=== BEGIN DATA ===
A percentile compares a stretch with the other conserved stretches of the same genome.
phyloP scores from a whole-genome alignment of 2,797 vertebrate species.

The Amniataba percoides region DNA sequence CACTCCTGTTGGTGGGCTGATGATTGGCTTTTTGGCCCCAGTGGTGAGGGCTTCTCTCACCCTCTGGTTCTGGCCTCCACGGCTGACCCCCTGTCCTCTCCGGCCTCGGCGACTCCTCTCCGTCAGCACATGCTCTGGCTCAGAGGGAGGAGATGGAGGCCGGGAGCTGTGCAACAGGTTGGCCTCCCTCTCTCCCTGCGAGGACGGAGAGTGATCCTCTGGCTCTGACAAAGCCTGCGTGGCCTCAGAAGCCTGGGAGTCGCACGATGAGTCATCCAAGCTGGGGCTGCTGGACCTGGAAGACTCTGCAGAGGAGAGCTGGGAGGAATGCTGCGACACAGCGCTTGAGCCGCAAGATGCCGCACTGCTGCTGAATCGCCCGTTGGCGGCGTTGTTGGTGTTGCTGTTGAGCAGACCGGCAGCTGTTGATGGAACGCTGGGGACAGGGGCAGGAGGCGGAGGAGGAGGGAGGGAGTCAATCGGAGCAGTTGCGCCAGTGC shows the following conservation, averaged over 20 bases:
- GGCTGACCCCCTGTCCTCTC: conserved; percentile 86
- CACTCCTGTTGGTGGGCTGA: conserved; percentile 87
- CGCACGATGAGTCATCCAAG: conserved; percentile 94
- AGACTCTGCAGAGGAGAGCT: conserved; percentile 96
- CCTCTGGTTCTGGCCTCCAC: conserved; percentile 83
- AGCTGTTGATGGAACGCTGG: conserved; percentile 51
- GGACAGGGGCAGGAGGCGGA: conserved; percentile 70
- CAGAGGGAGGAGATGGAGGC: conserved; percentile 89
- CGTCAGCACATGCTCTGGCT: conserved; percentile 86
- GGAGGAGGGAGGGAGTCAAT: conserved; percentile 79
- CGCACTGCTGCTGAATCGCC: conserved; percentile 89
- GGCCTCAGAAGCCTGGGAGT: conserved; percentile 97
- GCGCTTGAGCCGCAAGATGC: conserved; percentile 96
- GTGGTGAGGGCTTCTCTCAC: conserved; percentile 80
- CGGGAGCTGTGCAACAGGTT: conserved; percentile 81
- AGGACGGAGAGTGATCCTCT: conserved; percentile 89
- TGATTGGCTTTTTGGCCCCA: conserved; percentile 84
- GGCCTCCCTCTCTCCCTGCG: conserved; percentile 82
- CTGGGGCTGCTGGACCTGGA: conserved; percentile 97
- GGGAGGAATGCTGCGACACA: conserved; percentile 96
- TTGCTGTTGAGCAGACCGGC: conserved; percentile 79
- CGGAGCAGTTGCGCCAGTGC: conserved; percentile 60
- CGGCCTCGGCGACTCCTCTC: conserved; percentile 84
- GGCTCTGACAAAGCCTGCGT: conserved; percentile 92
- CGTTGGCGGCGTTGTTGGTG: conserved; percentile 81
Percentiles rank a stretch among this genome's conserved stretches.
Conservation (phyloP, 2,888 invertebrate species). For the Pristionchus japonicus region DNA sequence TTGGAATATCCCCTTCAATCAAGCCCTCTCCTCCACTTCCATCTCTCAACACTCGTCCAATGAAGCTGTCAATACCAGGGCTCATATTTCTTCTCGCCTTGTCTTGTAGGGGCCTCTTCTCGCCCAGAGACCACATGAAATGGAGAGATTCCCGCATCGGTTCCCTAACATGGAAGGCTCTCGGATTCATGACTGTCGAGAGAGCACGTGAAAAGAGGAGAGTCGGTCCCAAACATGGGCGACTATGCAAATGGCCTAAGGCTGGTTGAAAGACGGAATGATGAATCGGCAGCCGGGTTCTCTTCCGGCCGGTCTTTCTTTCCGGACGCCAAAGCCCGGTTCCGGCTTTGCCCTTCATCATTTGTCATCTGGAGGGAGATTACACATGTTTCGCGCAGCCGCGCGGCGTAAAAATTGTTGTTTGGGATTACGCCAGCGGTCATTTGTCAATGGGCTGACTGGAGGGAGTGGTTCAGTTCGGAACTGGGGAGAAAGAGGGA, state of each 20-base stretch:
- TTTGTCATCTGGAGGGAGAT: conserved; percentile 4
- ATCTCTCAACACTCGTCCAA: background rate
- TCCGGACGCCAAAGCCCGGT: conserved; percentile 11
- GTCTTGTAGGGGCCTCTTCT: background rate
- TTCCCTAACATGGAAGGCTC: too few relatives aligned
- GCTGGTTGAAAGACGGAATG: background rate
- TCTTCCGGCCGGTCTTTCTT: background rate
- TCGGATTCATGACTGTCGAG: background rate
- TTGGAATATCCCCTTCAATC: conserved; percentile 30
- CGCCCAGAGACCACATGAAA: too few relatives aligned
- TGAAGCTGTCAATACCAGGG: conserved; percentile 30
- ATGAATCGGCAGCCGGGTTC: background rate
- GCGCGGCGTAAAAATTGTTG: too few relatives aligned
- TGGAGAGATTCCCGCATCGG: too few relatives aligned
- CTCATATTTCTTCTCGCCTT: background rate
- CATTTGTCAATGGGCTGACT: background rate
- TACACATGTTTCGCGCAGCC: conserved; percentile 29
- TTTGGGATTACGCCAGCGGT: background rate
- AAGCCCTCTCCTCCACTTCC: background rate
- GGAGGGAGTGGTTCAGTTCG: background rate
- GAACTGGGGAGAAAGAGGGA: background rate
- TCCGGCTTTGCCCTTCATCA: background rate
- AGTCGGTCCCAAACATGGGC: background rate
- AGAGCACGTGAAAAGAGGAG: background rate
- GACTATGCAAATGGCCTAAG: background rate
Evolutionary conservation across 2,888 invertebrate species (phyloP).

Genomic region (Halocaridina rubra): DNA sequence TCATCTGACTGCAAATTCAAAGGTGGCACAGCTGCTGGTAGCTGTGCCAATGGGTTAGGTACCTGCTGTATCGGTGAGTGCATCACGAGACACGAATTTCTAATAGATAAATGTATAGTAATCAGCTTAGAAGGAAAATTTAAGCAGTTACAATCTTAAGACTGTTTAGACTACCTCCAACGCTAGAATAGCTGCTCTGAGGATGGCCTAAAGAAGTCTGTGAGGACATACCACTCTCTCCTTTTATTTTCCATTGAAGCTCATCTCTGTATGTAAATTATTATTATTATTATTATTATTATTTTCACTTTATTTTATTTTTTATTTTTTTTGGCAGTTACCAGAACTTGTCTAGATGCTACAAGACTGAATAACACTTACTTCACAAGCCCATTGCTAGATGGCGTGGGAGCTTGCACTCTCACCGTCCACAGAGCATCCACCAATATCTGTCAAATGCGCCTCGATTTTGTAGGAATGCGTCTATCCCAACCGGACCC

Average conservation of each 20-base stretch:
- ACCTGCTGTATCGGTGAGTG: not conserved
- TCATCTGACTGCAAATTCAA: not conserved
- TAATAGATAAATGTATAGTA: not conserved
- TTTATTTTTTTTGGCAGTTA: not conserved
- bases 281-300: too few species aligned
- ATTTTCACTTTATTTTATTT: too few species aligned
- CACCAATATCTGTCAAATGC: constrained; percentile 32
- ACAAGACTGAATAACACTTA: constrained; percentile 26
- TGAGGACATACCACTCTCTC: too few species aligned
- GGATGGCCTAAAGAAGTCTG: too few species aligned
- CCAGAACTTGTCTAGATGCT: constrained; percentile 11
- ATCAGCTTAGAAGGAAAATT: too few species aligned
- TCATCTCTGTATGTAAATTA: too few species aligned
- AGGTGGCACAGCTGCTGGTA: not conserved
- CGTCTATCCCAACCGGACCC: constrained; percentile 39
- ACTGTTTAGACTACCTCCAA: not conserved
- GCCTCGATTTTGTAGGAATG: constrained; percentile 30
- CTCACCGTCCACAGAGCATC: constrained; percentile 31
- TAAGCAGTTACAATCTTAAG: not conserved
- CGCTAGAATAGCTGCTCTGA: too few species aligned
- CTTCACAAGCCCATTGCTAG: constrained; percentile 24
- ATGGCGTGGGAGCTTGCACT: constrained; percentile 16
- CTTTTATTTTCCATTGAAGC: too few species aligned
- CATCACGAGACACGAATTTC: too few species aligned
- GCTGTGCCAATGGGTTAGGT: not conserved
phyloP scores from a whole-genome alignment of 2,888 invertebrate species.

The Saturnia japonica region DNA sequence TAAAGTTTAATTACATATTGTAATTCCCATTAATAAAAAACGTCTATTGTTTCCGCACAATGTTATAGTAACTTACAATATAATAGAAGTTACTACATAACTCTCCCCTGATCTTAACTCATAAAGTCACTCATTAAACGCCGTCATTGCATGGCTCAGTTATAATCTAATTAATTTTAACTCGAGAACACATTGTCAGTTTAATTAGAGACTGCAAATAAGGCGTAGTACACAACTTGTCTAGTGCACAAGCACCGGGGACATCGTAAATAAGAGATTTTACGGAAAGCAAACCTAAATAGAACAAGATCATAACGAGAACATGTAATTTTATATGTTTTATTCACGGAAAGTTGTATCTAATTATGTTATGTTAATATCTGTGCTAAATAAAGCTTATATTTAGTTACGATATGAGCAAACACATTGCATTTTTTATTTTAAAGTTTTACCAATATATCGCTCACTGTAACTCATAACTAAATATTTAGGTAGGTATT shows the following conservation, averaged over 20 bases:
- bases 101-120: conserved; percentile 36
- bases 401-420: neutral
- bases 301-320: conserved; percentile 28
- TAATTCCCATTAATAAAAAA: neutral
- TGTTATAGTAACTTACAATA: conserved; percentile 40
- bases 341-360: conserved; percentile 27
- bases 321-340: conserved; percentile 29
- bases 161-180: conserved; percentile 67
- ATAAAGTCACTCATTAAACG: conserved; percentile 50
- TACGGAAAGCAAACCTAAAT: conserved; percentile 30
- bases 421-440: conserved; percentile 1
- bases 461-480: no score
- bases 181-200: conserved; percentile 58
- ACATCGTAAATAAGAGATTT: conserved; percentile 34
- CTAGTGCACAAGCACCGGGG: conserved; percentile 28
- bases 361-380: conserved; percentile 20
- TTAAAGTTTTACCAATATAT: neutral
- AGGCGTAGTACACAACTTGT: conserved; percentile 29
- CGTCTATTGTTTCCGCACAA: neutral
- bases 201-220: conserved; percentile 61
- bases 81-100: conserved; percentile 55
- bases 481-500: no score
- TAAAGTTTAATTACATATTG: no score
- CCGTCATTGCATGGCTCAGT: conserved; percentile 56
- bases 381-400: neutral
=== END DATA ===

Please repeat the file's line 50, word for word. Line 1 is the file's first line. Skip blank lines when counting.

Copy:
- GGAGGGAGTGGTTCAGTTCG: background rate